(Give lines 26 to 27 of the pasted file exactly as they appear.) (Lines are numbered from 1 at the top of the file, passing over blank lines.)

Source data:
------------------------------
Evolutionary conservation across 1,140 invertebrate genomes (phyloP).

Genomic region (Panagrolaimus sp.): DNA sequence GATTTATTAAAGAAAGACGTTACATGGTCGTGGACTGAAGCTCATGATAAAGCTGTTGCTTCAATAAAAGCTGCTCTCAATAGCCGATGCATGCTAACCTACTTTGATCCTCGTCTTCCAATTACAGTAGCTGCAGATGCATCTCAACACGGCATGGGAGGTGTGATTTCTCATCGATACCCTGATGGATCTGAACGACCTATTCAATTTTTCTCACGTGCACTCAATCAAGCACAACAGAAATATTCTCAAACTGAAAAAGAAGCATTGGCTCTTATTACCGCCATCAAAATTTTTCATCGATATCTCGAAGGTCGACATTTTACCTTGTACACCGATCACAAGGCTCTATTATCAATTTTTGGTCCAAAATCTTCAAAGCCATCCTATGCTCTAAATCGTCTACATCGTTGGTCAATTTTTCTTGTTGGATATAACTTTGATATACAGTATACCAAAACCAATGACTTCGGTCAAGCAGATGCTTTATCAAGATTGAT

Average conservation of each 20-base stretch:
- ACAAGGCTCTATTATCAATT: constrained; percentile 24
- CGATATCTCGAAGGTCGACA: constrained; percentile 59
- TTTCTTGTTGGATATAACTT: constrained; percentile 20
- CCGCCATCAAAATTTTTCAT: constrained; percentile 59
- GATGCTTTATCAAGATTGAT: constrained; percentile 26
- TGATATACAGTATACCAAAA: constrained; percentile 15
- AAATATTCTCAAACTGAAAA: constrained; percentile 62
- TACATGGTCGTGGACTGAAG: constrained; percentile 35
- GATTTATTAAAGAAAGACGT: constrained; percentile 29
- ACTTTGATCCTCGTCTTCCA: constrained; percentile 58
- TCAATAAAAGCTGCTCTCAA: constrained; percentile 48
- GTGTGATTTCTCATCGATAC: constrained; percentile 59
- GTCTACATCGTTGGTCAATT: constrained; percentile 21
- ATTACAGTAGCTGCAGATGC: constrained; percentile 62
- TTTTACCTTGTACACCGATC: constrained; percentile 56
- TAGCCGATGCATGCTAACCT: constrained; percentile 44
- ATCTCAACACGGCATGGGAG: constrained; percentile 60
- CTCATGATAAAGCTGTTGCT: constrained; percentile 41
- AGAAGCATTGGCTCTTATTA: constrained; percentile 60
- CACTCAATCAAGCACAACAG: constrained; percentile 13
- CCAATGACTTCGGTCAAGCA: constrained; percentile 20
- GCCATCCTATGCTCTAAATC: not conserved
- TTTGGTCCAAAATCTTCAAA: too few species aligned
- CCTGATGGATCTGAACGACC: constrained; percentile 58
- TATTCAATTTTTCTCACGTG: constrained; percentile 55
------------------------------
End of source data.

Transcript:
- TTTGGTCCAAAATCTTCAAA: too few species aligned
- CCTGATGGATCTGAACGACC: constrained; percentile 58